Top Chef Meals: The Truth About Calories
The Truth About Calories and how they impact us

The Truth About Calories

Being healthy & maintaining a healthy body requires BALANCE – and let's be honest, balance can sometimes be a hard thing to find in this world. So, we're going to have a chat to learn the basics about calories and how many of them you (approximately) need to maintain a healthy lifestyle, because calories really are kind of the building blocks of nutrition. This primer will enable you to come up with a basic, baseline “healthy self” plan and from there you can branch out into further research. Let's go!

Whether you need to lose weight, maintain your ideal weight, or gain weight, the main idea is – calories count! Weight management is all about balancing the number of calories you take in with the number your body uses. A quick refresher on calorie basics:

  • calories = energy!
  • your body NEEDS calories.
  • calories not used end up stored as fat.
  • caloric balance is like a scale. Maintaining weight means eating the same number of calories your body is burning. Losing weight means eating less than your body is burning. Gaining weight means eating more than your body is burning.

Another calorie basic to remember? A calorie is not a calorie is not a calorie. Huh, what? What we mean is that calories from fats vs. carbs vs. proteins are all stored and used in different ways. Fats provide ~9 calories per gram and are used to slow digestion, get your body the fat-soluble vitamins it needs, and as a source of energy. Proteins, however, while also slowing digestion are used mostly to maintain and build new cells. And despite providing only ~4 calories per gram, proteins tend to keep us feeling fuller for longer than fats do. Then there's everybody's favorite – carbs! - which also provide ~4 calories per gram and provide us with immediate & quick energy.

It's also important to remember that each of the above groups (fats, proteins & carbs) can be broken down into further distinction by “good vs. bad”. Omega-3s are better fats for you than trans fats. Higher quality proteins such as fish and eggs give you a better nutritional “bang for your buck” than lower quality proteins like hamburger meat. And carbs are a whole other matter! Carbs give us fiber, glucose and fructose with which to contend. You want to aim for foods high in fiber because they make you feel fuller longer – high quality carbs are high in fiber and minimally processed. Then there are calories from glucose vs. fructose (or calories from starchy foods). Glucose is a simple sugar burned by the body for energy while fructose is the sweetest of the sugars and is broken down in the liver. The big difference between the two? While too many calories from glucose can lead to weight gain, too many calories from fructose can overwhelm the liver contributing to fatty liver disease, insulin resistance and more. HUGE difference between those types of calories, huh? Essentially, you should try to get most of your calories from whole, unprocessed foods when possible.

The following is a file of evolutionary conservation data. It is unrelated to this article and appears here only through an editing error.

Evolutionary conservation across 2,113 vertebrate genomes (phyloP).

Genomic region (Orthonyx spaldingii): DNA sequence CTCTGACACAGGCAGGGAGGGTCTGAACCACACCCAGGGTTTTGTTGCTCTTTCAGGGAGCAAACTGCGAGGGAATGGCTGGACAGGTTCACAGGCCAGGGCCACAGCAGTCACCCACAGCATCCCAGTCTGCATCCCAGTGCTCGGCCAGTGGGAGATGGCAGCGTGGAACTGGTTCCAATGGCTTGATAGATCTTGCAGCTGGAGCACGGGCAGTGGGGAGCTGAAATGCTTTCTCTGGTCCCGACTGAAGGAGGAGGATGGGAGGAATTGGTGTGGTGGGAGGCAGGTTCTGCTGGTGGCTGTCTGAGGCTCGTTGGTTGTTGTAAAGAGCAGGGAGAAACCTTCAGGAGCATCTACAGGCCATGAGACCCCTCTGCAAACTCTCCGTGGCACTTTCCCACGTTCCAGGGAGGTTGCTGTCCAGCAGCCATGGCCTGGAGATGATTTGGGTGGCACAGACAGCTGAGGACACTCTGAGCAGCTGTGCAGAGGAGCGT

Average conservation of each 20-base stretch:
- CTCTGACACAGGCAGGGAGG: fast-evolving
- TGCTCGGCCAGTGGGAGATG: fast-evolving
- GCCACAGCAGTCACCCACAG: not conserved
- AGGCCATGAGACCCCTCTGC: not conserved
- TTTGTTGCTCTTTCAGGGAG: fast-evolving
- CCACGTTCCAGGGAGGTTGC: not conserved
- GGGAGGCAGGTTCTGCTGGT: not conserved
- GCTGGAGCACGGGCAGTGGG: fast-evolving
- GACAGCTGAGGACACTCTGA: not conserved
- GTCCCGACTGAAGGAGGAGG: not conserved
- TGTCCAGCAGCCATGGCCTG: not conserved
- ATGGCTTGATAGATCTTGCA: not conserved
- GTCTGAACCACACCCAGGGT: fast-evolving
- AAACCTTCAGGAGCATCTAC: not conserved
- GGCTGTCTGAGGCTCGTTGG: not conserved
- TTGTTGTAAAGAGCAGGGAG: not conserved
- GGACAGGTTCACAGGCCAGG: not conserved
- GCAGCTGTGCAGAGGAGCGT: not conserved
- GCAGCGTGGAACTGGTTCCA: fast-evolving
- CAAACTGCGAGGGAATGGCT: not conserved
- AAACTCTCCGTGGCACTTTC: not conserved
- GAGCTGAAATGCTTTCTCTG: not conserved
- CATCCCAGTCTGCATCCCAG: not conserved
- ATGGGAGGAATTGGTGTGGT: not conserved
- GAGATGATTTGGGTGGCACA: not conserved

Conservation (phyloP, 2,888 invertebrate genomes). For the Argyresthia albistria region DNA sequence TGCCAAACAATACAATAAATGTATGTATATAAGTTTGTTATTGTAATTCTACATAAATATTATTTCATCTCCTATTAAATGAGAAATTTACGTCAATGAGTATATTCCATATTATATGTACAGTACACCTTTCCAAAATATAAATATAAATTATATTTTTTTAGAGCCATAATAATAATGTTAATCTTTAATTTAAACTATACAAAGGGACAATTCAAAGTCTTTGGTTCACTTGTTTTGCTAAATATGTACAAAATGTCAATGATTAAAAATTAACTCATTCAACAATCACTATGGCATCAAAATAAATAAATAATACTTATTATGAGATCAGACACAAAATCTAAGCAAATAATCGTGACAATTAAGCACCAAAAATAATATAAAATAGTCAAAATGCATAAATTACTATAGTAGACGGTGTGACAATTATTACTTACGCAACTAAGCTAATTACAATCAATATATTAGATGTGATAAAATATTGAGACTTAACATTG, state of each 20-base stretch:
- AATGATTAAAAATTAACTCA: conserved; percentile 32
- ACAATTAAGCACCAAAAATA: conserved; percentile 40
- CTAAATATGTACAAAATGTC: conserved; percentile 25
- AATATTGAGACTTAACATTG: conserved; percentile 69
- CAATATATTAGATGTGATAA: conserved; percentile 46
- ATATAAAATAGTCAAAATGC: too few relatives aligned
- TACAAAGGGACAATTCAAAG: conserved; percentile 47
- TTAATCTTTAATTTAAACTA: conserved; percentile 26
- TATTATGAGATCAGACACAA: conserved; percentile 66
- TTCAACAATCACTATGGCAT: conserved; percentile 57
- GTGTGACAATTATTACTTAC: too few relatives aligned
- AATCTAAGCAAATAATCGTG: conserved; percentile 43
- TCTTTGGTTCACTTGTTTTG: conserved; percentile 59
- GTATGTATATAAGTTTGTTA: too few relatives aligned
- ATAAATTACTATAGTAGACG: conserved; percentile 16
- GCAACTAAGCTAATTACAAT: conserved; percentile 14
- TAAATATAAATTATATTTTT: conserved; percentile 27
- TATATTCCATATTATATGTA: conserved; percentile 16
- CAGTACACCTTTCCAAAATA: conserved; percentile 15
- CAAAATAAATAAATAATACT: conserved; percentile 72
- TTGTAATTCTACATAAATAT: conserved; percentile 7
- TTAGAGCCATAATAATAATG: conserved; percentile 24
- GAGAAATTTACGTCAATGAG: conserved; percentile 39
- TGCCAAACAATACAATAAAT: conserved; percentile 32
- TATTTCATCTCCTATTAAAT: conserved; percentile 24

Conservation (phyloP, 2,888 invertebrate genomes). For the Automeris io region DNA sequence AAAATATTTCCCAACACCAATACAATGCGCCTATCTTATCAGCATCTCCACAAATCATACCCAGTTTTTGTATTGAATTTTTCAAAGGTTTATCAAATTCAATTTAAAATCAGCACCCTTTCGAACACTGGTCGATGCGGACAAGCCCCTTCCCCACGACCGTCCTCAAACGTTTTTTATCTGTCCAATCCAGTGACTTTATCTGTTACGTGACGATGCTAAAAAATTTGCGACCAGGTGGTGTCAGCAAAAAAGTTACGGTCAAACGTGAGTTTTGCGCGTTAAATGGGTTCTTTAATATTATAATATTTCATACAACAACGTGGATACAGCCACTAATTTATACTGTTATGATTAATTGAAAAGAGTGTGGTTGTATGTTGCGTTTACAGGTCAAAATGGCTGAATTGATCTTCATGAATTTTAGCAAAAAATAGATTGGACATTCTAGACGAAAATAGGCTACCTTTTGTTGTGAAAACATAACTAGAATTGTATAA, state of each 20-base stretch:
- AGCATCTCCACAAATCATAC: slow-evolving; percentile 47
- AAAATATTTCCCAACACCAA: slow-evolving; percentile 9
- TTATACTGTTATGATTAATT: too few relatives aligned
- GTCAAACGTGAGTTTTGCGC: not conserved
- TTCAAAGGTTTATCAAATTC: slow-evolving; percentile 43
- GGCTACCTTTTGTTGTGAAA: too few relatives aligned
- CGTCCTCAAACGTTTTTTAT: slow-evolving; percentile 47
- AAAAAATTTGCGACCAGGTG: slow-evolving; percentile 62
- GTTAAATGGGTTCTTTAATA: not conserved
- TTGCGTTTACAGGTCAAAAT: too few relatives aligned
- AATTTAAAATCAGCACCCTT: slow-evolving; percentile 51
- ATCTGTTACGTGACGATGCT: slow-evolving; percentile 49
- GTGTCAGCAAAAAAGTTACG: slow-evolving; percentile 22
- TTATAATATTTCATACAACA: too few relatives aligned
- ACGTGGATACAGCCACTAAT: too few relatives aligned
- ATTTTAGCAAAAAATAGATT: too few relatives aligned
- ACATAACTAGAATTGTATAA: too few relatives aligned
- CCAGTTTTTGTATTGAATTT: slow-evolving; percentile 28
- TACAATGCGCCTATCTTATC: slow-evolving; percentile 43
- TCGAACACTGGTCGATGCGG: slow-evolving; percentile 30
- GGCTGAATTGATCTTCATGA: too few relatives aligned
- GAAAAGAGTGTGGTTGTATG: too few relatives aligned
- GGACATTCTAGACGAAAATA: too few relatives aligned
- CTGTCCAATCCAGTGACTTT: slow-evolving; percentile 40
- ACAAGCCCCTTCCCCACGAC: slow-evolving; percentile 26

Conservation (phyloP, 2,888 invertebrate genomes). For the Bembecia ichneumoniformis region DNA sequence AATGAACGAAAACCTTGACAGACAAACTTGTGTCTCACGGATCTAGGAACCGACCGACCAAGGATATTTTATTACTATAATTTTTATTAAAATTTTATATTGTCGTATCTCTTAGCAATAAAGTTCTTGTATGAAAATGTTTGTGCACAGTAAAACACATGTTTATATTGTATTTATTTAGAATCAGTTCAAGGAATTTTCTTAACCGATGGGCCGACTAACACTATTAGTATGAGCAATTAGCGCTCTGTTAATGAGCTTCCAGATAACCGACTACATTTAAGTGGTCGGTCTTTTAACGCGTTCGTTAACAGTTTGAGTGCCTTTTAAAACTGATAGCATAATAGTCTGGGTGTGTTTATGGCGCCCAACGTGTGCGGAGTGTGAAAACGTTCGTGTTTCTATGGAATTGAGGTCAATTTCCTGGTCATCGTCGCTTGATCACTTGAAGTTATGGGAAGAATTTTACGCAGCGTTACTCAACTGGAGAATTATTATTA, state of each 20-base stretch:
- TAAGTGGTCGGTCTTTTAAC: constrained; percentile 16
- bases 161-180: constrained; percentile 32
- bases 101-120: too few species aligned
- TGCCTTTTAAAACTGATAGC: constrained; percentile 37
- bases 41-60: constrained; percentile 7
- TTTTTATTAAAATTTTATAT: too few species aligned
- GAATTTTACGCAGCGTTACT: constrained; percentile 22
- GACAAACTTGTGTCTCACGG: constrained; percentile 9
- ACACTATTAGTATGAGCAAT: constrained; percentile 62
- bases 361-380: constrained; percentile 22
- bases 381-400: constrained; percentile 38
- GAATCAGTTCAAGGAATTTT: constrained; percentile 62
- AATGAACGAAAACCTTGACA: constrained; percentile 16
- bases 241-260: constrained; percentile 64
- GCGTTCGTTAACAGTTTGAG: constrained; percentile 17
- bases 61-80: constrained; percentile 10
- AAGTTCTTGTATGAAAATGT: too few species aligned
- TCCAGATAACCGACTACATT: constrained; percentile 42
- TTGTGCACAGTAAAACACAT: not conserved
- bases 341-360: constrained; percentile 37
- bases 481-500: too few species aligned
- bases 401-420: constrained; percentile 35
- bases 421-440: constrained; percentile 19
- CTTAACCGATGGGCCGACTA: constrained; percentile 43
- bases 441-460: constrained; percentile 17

Great, now that we've brushed up on those facts, how many calories will we need to maintain a healthy body? That will vary based on a few factors such as age, sex, height, weight, and level of physical activity, but there ARE some basic guidelines.

For sedentary males, we've got:
1. 21-40 yrs – 2400 cal;
2. 41-60 yrs – 2200 cal;
3. 61+ yrs – 2000 cal

For moderately active males, we've got:
4. 21- 25 yrs – 2800 cal;
5. 26-45 yrs – 2600 cal;
6. 46-65 yrs – 2400 cal;
7. 66+ yrs – 2200 cal

For active males, we've got:
8. 21- 35 yrs – 3000 cal;
9. 36-55 yrs – 2800 cal;
10. 56-75 yrs – 2600 cal;
11. 75+ yrs – 2400 cal

And then for females, the guidelines are as follows:

For sedentary females:
12. 21-25 yrs – 2000 cal;
13. 26-50 yrs – 1800 cal;
14. 51+ yrs – 1600 cal

For moderately active females:

15. 21- 25 yrs – 2200 cal;
16. 26-50 yrs – 2000 cal;
17. 51+ yrs – 1800 cal

Finally, for active females:

18. 21- 30 yrs – 2400 cal;
19. 31-60 yrs – 2200 cal;
20. 61+ yrs – 2000 cal

*all numbers from's 2015-2020 Dietary Guidelines

Keeping track of calories is easy – just keep a log of your caloric intake for an entire week as this will enable you to see how much you're eating and what foods the calories are coming from. Then depending on whether you're balancing, losing, or gaining you can find places to make healthy swaps, cut certain foods, or add more! Our meals are a great way to eat healthy, pre-portioned, low-calorie meals to help maintain or lose weight. Your health is important and we're here to help! Visit our menu to browse our vast selection of delicious, healthy, “all-the-work's-been-done” food today!